Loren shrugged. “Well, you kinda have a history of saying stupid stuff.”

“That’s an understatement.”

Torina turned towards the sound of the new voice to find Jorick walking towards them. Tall, and broad-shouldered, Jorick had long, sweeping black hair and eyes the color of night. He moved with grace, like a classical dancer, but his aura of raw power removed any doubts about his masculinity. Torina could think of several words to describe him: beautiful, egotistical, frustrating, self-centered, and delicious.

She wondered if his human companion found him as confusing.

“Fuck you, Executioner dog.” Micah spat and purposefully turned his back on the dark vampire.

“No, fuck you,” a voice said at Jorick’s side, and Torina suddenly noticed Katelina, the human in question. She wasn’t ugly, but she wasn’t a great beauty. Vampirism and some correctly applied makeup could work wonders, and, as she had done before, Torina squinted at her and tried to imagine what she could turn her into with a little work. The first thing would be her hair. It was a nice shade of blonde, but Katelina left it to hang long and limp in a plain ponytail. It would look better with some waves in it, and a few curls framing her face, especially around her eyes. Blue like a summer sky, they were Katelina’s best feature, but she failed to play them up. She desperately needed help.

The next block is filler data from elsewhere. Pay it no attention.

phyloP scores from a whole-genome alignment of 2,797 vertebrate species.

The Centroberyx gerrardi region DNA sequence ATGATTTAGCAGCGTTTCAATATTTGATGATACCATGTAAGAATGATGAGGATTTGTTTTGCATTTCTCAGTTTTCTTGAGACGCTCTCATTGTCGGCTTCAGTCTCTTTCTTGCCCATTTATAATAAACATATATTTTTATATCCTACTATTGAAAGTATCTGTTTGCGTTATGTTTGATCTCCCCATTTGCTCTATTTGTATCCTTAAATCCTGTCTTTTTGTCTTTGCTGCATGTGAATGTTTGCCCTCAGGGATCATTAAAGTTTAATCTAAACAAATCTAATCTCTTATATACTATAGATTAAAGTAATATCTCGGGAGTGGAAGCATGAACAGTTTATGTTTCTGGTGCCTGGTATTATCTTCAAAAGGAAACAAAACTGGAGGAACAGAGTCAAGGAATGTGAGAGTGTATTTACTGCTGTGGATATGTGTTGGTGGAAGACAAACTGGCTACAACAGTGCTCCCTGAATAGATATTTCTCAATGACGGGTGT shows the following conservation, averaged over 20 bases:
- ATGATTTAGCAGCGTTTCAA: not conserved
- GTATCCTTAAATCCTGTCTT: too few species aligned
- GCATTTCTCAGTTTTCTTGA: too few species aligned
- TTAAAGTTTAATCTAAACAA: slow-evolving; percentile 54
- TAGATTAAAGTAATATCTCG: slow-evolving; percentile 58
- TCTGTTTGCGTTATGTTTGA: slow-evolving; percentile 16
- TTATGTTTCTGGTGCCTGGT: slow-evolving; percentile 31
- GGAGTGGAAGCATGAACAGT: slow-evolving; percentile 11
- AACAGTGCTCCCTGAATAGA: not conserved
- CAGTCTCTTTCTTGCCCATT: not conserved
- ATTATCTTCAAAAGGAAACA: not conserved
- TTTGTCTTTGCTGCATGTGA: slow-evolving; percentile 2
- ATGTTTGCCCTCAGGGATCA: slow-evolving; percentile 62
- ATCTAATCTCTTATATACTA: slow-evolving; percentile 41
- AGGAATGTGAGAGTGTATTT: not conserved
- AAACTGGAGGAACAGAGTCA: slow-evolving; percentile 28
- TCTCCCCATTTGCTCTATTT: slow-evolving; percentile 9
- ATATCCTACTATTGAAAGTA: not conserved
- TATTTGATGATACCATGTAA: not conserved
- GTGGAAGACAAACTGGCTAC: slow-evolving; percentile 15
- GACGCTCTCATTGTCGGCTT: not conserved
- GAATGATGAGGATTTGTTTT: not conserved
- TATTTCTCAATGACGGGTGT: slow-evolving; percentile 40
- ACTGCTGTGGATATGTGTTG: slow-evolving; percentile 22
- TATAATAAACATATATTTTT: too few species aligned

Not that I have time to mess with such trivial things.

Torina turned her most winning smile on the dark vampire. “Jorick. How lovely to see you. What are your plans for this stunning evening.” She brushed her fingers over his shoulder and down his arm, to let her hand rest just above his elbow.

He cocked an eyebrow. “Katelina wants to ‘hang out’ on the beach.”

“And you don’t want to?” Katelina scowled darkly and Torina didn’t need to focus on the woman’s thoughts to know what she was irritated about. She gave Jorick’s arm a soft squeeze. “I suppose you’d rather stay holed up with…” she leaned closer and paused to let the innuendo fill itself in, then amended it to, “one of your books?”

“He didn’t bring any,” Katelina said firmly. “And we’re going for a walk.”

“A walk sounds lovely!” Torina let the vampire go to hook her arm through his. “I’d love to join you.”

“What do you wanna go with that jackass for?” Micah flexed his arms. “I’m a lot more fun than he is.”